Government agencies understand that data plays a critical role in the trust equation. Although citizens have become more comfortable in offering up their data to commercial organisations, many have an inherent distrust when it comes to data security generally, and how their personal information is gathered, stored and used by government.
This data can be highly sensitive, but it is also necessary to enable government to deliver innovative and personalised services and programs.
SAP commissioned this discussion in partnership with the SAP Institute for Digital Government and the Public Sector Network to explore the opportunities, uncover the challenges, and provide best practice recommendations on taking the next steps to instil “trust through transparency”.
Article for the upcoming European Social Services Conference - What does it mean to be "responsive" in the new normal?
As society grows more complex, government faces a challenge and an opportunity. The challenge is to deliver on its mission to provide, protect, and prosper in an increasingly multifaceted society where it is difficult to develop one-size-fits-all programs that meet the precise needs of citizens.
The opportunity is to deliver new, better, and more effective services to citizens by adopting a data-driven strategy that enables real-time insights and recommendations resulting in greater public confidence and higher engagement.
To be data-driven is to base one’s decisions on trusted data as opposed to intuition, personal experience or observation. It is a rigorous, science-based approach and in a government context leads to transparency, open-government, greater citizen engagement and enhanced policy impact. To support organisations on their data driven journeys, a maturity model, such as the example created by the ‘SAP Institute for Digital Government’ (SIDG), is a useful tool. Based on real-world experience gained from government projects, the model shows how capable an organization is in achieving this continuous improvement.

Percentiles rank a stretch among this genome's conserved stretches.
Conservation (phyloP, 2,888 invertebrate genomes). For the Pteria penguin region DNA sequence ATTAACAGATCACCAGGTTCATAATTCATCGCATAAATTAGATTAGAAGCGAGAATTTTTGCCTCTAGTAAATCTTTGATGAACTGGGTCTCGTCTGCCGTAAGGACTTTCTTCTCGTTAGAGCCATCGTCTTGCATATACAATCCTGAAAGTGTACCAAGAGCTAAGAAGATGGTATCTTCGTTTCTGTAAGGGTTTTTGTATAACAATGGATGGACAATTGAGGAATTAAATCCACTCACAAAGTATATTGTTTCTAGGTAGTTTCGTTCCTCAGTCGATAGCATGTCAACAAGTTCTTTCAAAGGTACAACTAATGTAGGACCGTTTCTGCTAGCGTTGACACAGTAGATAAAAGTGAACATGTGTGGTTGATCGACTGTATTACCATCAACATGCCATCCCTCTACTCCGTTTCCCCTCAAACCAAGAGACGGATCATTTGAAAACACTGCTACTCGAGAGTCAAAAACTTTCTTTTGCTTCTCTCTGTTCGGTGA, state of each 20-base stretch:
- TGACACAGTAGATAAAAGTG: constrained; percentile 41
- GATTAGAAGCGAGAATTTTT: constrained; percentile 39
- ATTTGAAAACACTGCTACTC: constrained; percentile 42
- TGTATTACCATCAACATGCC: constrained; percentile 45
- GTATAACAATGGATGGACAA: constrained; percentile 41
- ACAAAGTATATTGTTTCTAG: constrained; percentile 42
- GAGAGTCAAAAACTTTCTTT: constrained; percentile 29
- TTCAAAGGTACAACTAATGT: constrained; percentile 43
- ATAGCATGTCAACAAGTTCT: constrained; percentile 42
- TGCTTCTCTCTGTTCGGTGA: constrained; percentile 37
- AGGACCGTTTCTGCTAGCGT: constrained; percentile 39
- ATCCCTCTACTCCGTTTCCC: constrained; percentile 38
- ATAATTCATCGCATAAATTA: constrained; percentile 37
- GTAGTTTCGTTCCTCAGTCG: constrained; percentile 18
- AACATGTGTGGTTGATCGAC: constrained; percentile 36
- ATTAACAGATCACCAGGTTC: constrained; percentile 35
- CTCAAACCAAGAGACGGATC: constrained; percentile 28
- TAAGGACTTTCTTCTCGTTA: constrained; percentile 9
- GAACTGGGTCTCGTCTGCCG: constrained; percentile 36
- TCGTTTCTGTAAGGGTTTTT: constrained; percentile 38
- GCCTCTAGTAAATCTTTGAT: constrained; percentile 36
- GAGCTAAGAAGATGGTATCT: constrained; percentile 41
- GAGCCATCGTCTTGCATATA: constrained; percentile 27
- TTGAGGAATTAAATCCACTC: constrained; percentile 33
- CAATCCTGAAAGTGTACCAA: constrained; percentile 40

The last triennium has seen accelerating adoption of various emerging technologies by government, but none more so than Machine Learning. In our report to the ISSA we discuss not only the successes, but also how we’re working to overcome the remaining challenges to AI adoption in public services.
The SAP Institute for Digital Government continues to examine the use of advanced technologies within government and in this discussion paper the focus is around predictive analytics in the context of social investment.
The purpose of this discussion paper is to raise awareness, promote discussion and encourage research on the challenge of moral hazard and ethical issues from the use of predictive analytics in decision making in social protection policy making and administration.
While this discussion paper is focused on social protection, the challenges discussed are relevant across all areas of public administration. Social protection is where these challenges are likely to manifest more often as it is one of the highest touch points between a government and its citizens.
In this discussion paper, we propose an “intelligent community” narrative incorporating the technology aspects of a smart city, with parallel investment in social capital and liveability factors contributing to better outcomes through a virtuous circle effect.
The French town of Antibes puts the safety of its citizens first with secure IoT-based monitoring and control of the city’s water distribution system.